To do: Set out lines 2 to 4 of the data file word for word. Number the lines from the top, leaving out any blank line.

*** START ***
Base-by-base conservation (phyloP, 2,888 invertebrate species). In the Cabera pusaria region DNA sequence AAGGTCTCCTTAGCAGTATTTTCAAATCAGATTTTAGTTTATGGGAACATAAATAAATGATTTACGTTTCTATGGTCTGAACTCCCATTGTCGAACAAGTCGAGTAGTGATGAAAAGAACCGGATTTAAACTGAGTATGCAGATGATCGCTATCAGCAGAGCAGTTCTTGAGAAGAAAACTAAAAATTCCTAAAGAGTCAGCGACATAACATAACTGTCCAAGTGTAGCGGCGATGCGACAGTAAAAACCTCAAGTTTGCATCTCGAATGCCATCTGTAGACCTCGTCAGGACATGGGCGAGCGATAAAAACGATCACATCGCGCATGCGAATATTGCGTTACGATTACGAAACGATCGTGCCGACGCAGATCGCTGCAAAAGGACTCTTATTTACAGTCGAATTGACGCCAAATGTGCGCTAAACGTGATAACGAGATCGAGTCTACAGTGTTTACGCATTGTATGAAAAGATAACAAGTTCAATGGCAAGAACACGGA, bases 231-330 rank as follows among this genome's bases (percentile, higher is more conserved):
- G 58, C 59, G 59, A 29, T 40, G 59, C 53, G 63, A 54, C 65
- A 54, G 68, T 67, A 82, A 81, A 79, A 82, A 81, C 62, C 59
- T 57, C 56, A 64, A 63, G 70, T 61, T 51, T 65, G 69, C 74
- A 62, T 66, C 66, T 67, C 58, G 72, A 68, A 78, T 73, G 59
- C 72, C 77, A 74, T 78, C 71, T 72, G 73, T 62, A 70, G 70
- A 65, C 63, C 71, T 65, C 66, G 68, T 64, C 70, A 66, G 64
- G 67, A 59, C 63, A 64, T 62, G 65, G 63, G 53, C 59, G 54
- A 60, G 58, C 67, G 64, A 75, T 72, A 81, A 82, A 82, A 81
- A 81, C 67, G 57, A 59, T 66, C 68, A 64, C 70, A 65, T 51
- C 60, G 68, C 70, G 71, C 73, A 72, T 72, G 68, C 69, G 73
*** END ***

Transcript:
- G 58, C 59, G 59, A 29, T 40, G 59, C 53, G 63, A 54, C 65
- A 54, G 68, T 67, A 82, A 81, A 79, A 82, A 81, C 62, C 59
- T 57, C 56, A 64, A 63, G 70, T 61, T 51, T 65, G 69, C 74